June 27, 2007

How good does it get? (6) - The unexpected role of adaptation

If you think that buying a luxurious car or having more money will structurally increase your happiness, please reconsider. Economist Dick Easterlin has shown that this will probably not happen. His research has shown that 1) after some time people will not say that they have become happier (you get used to your possession and it no longer brings you extra satisfaction), 2) often, however, they will keep on thinking that the next desired object (a boat?) will succeed in making them happy. But it won't, because the same thing will happen: they will get used to that, too. Will a higher income lead to more happiness? Not necessarily. One reason for this, as research by Easterlin has shown, is that the positive effect of having more money is 'deflated' by the fact that peoples perceived needs have increased correspondingly. The reverse thing can happen too. People can adapt to many tragic life events too and gradually get back to their earlier level of happiness. (This adaptation is not always complete, by the way; maybe more about that later). Robert Frank (previously mentioned here) is another economist who has written much about adaptation and well-being. Frank explains that the main reason we buy luxury goods is to demonstrate to others that we can afford to, thereby trying to distinguish ourselves from them. In doing so we try to achieve happiness by improving our relative status. The irony is, however, this doesn't work. The satisfaction we get from luxury spending, which Frank calls conspicuous spending, depends largely on context. The satisfaction we get from luxury spending lasts only shortly. Two examples: 1) If we buy an expensive car, this distinguishes us from our neighbor and we feel happy. If, however, next month our neighbor buys an even fancier one, our satisfaction will be largely gone. You can see how this leads to an escalation, an arms race, with no winners. 2) The satisfaction we get from luxury goods tends to decline steeply over time. We tend to get used quickly to what we have and the favourable features of the luxury good tend to fade into the background rapidly: we no longer notice the fancy features of our expensive car and our satisfaction diminishes. Bottom line: this increasing conspicuous spending does more harm than good.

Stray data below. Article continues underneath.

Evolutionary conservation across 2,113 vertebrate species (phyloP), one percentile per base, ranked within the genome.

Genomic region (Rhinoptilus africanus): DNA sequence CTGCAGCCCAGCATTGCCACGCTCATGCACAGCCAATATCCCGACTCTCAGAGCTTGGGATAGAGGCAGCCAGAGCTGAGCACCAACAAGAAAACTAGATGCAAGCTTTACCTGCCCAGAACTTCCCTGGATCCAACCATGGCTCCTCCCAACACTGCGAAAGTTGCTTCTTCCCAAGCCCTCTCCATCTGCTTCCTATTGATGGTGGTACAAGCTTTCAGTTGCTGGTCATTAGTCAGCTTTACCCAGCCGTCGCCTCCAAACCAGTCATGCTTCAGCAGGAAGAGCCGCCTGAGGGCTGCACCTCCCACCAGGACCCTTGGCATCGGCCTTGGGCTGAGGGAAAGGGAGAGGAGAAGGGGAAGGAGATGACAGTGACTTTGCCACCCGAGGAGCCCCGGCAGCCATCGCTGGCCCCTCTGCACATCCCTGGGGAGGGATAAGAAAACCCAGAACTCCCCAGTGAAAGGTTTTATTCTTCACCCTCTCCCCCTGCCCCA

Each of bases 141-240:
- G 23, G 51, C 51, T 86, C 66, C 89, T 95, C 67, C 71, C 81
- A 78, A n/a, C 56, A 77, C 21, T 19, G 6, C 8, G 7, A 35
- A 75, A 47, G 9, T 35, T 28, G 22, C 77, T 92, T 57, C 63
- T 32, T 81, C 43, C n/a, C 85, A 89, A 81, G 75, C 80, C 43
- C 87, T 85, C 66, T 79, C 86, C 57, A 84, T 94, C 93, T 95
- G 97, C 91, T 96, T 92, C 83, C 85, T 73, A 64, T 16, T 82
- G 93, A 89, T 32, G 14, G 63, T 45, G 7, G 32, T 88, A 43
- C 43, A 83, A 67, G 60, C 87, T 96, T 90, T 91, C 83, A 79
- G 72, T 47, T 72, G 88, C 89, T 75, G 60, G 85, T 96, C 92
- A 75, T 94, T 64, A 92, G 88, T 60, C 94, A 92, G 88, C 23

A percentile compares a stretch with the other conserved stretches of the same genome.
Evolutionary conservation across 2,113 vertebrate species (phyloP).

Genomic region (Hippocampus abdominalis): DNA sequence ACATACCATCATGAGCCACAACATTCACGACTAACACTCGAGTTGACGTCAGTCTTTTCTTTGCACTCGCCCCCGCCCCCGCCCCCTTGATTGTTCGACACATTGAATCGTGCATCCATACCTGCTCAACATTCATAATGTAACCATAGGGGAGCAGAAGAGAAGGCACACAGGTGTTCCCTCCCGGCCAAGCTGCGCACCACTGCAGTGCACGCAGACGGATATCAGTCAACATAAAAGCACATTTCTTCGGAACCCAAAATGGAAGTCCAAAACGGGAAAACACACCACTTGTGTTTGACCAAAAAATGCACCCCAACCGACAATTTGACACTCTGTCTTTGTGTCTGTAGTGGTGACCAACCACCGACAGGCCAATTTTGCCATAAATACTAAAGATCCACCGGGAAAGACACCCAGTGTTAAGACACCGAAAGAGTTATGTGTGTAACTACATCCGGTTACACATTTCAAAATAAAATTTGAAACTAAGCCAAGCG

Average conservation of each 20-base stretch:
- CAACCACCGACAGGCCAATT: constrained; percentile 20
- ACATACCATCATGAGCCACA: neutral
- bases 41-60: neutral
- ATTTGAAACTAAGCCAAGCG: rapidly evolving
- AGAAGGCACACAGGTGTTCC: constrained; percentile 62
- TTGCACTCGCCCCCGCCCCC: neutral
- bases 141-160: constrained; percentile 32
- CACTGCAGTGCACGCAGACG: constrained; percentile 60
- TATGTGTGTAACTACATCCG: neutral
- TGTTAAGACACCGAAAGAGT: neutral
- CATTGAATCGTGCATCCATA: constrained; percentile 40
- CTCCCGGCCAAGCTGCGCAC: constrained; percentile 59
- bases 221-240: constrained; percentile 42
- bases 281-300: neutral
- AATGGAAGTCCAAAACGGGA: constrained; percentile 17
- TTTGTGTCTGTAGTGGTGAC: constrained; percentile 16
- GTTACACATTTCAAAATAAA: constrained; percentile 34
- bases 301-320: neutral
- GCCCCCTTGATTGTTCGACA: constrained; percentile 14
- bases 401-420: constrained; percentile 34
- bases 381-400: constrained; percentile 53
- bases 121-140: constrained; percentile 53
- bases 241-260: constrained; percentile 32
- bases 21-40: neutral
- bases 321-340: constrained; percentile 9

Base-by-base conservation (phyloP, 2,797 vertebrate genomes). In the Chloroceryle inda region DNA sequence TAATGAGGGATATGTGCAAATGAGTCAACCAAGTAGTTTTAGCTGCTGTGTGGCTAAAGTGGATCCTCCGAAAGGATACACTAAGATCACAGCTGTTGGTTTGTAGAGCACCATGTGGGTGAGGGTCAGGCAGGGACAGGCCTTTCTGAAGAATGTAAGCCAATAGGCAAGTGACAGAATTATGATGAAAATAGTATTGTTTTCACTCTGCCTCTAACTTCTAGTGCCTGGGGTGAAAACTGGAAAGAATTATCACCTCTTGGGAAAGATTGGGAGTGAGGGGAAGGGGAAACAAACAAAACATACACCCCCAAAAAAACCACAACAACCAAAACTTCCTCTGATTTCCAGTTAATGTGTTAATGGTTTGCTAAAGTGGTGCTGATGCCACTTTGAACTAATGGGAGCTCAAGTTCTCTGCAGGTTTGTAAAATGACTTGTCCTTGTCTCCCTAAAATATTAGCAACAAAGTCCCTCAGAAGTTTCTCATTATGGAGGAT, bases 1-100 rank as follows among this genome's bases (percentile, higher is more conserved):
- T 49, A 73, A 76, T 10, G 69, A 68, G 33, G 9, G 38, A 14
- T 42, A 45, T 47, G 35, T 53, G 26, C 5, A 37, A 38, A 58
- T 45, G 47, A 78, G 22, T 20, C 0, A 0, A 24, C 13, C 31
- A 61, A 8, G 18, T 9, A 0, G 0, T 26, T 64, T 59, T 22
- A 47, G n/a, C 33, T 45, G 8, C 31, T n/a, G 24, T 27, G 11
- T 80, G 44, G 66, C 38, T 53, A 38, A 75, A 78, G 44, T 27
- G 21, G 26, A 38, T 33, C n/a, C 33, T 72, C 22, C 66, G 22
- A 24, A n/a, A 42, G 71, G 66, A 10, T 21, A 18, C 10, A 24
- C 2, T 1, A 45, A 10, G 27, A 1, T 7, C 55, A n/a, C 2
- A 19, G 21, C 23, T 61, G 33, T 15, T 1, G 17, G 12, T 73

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2 comments:

  1. Coert,

    And the alternative I think is to live a life of purpose - a purpose consciously chosen. When I'm on purpose I'm so much happier and I think that others probably are as well. I noticed when I would drift away from my purpose that I became more focused on material things (although I was never a very materialistic person). I didn't like this so I had to consciously switch away from it. Unfortunately, getting financial rewards can cause a person to shift their values as described in Dan Arielly's research in "Predictably Irrational." He describes an alternative school in which the teachers were very focused on the special mission of the school. The school decided to try an "innovative program" so they could secure more federal funding by financially rewarding teachers for increasing attendance. After some time, GPA's fell and so did test scores. Why? Over time, the teachers began to do more things to get students to attend that weren't educational like showing movies. The teacher's behavior did not change over night but it did change over time. Arielly, concludes based on this and other data that people actually change their behavior when they get financial rewards. And that their values change as well. Unfortunately, the short-term boosts in happiness we get from money and material things can actually make us more focused on those things. So one actually has to guard against this tendency. A big and worthwhile challenge.

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  2. yes, here is another post on a related topic: http://bit.ly/nMER4

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